Finally, the treasure that Toby ultimately discovers represents the rewards that come from perseverance and hard work. The treasure is not simply a material possession, but a symbol of the personal growth and self-discovery that comes from embarking on an adventure and overcoming challenges.


In my interpretation, "Three Sundays In A Week" is a story about the human desire for adventure and the importance of perseverance in achieving one's goals. The story suggests that we all have a desire to explore the unknown and experience new things, and that this desire can ultimately lead to personal growth and self-discovery.

At the same time, the story also raises questions about the morality of inheritance and the role that wealth plays in our lives. While Toby is ultimately successful in claiming his inheritance, the story suggests that wealth can be a double-edged sword and that it is important to consider the ethics of inheritance.

Overall, "Three Sundays In A Week" is a captivating tale that explores timeless themes and uses powerful symbolism to convey deeper meanings. It is a testament to Poe's skill as a writer and his ability to craft stories that remain relevant and thought-provoking even to this day.

Editor 2 Analysis and Explanation

Edgar Allan Poe is a name that is synonymous with dark and macabre tales. However, his short story "Three Sundays in a Week" is a departure from his usual style. It is a light-hearted and humorous tale that showcases Poe's versatility as a writer.

The story revolves around a young man named Toby Dammit who falls in love with a beautiful young woman named Annette. However, Annette's father, a wealthy merchant, refuses to let Toby marry his daughter unless he can prove that he is a man of means. Toby, who is poor, sets out to make his fortune and eventually comes across a strange old man who offers him a deal. The old man promises to make Toby rich if he agrees to spend three Sundays in a week with him.

Toby agrees to the deal and soon finds himself whisked away to a magical island where he spends three Sundays in a week with the old man. During his time on the island, Toby is given a glimpse into the future and sees himself as a wealthy man. He returns to the mainland and presents himself to Annette's father as a man of means. The father is impressed and agrees to let Toby marry his daughter.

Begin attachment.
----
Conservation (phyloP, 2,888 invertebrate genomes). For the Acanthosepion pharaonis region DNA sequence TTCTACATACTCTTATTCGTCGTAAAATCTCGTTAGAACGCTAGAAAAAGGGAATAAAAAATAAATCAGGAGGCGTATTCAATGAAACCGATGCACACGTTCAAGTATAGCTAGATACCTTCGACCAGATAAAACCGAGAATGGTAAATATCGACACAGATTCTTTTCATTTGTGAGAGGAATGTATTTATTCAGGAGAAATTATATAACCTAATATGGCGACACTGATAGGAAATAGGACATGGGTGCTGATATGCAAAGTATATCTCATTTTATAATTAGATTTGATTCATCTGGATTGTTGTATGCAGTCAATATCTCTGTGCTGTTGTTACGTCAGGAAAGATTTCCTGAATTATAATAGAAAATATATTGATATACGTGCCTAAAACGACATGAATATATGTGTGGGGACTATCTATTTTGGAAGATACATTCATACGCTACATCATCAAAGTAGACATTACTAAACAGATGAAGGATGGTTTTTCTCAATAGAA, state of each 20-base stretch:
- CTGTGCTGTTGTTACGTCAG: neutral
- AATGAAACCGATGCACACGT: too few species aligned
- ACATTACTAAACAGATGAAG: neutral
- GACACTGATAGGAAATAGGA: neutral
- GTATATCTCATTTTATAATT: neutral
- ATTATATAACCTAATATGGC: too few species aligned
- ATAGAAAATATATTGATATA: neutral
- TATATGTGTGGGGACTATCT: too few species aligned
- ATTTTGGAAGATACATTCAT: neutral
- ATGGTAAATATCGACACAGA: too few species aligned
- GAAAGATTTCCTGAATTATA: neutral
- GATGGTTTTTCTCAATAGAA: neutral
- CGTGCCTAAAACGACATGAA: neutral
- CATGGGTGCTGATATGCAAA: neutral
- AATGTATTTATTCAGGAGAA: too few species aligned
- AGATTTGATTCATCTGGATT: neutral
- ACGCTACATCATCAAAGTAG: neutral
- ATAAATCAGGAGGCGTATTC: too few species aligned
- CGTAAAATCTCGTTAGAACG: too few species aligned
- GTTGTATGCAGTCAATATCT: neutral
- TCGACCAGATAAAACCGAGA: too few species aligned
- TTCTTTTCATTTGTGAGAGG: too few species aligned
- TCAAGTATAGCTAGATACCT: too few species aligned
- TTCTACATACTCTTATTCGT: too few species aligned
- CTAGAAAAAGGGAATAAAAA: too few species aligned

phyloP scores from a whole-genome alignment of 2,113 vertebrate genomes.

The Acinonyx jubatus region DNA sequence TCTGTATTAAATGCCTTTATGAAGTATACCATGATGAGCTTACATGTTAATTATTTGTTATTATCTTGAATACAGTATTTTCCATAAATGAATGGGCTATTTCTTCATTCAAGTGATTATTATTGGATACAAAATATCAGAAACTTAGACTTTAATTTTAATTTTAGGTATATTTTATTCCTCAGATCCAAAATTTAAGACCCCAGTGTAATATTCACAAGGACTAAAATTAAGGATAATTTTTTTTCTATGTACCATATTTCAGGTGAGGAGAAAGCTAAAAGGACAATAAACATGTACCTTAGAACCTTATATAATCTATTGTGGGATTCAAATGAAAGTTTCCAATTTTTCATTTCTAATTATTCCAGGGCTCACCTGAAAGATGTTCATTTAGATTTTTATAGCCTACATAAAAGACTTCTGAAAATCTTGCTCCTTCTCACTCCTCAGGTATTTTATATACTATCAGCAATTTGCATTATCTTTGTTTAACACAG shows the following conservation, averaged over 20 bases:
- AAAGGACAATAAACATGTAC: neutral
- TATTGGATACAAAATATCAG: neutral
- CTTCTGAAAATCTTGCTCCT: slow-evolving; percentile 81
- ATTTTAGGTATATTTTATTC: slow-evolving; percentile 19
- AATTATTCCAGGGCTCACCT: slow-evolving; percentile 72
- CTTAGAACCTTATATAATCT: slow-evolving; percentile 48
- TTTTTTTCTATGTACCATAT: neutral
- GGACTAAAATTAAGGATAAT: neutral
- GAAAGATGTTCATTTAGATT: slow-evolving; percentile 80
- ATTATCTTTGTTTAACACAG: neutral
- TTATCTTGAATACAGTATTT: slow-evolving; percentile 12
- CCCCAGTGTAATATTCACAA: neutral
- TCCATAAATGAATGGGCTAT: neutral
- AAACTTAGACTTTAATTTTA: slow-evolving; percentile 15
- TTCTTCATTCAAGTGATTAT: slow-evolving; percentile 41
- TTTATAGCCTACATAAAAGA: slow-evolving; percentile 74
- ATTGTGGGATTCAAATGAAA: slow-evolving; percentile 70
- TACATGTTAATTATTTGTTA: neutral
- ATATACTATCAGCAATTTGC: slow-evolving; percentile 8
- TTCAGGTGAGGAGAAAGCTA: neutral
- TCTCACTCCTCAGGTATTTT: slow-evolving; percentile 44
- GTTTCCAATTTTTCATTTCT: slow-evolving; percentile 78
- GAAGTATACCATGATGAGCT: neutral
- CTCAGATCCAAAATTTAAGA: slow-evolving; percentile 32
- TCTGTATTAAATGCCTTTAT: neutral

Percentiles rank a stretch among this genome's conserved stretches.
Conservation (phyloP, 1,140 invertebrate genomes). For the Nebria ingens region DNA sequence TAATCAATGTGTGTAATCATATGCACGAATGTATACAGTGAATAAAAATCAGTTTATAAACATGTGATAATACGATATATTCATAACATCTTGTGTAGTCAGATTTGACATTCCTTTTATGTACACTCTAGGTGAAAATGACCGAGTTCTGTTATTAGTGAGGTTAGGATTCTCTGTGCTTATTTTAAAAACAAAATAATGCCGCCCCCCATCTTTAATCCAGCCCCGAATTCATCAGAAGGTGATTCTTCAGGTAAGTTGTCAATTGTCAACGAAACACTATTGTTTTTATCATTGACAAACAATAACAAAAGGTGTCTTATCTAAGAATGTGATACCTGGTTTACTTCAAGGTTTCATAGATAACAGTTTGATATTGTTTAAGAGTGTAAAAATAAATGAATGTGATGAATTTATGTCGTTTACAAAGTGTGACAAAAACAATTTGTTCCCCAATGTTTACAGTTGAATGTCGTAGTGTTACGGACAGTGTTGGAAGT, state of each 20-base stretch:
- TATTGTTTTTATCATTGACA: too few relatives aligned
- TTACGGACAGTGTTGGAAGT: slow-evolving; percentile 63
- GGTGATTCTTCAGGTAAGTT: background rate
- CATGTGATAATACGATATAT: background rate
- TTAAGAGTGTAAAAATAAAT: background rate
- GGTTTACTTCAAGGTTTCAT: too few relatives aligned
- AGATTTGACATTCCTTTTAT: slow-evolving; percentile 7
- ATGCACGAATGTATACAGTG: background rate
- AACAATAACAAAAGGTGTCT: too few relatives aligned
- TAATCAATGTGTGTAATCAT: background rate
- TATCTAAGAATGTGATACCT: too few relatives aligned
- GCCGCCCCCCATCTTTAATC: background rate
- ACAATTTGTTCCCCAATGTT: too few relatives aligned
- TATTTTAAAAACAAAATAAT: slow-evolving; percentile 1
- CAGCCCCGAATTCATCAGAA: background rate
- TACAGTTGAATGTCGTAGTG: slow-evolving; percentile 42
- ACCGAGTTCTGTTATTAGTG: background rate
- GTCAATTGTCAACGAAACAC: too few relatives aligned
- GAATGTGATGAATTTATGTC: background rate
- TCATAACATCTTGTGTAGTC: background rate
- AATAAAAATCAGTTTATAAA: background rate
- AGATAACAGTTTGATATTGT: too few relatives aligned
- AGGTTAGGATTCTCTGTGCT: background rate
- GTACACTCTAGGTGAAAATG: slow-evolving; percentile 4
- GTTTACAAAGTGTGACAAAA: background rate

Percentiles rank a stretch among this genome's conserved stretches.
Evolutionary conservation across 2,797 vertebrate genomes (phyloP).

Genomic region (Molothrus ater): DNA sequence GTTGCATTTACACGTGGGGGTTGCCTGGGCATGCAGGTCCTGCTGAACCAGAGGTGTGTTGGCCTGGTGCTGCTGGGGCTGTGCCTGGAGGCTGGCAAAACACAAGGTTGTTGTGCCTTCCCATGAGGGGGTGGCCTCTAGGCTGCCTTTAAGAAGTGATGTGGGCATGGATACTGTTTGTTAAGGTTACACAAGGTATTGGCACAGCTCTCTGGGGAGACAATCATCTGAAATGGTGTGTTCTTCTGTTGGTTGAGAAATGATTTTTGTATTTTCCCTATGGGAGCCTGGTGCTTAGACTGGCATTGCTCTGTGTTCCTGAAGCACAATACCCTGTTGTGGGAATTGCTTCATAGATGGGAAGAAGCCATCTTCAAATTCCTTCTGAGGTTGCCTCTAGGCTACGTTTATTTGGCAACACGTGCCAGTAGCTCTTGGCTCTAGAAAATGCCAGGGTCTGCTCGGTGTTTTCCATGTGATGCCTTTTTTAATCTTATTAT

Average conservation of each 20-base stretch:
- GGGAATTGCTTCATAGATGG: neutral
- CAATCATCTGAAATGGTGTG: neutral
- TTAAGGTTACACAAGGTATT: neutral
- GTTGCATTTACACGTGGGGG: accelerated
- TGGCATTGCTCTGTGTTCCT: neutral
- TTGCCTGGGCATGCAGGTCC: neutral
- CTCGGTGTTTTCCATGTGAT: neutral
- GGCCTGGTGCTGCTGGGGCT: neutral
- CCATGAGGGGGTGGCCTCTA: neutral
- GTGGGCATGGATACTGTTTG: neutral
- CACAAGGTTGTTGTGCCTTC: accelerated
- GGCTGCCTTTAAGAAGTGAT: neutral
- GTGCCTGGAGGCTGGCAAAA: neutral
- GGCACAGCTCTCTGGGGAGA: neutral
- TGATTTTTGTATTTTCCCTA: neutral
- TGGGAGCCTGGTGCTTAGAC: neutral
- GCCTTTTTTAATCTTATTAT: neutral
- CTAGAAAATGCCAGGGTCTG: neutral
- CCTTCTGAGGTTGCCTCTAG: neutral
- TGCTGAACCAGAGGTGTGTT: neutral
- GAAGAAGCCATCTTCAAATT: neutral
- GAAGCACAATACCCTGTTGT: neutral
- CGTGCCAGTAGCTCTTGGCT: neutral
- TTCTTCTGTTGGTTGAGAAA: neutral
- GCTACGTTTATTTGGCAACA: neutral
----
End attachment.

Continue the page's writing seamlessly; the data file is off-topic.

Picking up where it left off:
The story is a delightful romp that showcases Poe's wit and humor. The character of Toby Dammit is a lovable rogue who is willing to do whatever it takes to win the heart of his beloved. The old man who offers Toby the deal is a mysterious figure who adds an element of magic and fantasy to the story.

One of the most interesting aspects of the story is the concept of time. The old man on the island has the ability to manipulate time and allows Toby to experience three Sundays in a week. This concept of time manipulation is a common theme in science fiction and fantasy literature, but Poe uses it in a unique and creative way.

Another interesting aspect of the story is the use of language. Poe's writing is often praised for its poetic and lyrical quality, but in "Three Sundays in a Week" he adopts a more conversational tone. The story is told in a light-hearted and humorous style that is easy to read and enjoyable.

The story also has a moral message. Toby Dammit is a poor man who is willing to work hard to make his fortune. He is not content to sit back and wait for things to happen to him. This message of hard work and determination is a common theme in literature and is still relevant today.

Overall, "Three Sundays in a Week" is a delightful and entertaining story that showcases Poe's versatility as a writer. It is a departure from his usual dark and macabre tales and shows that he was capable of writing in a variety of styles. The story is a testament to Poe's creativity and imagination and is a must-read for fans of his work.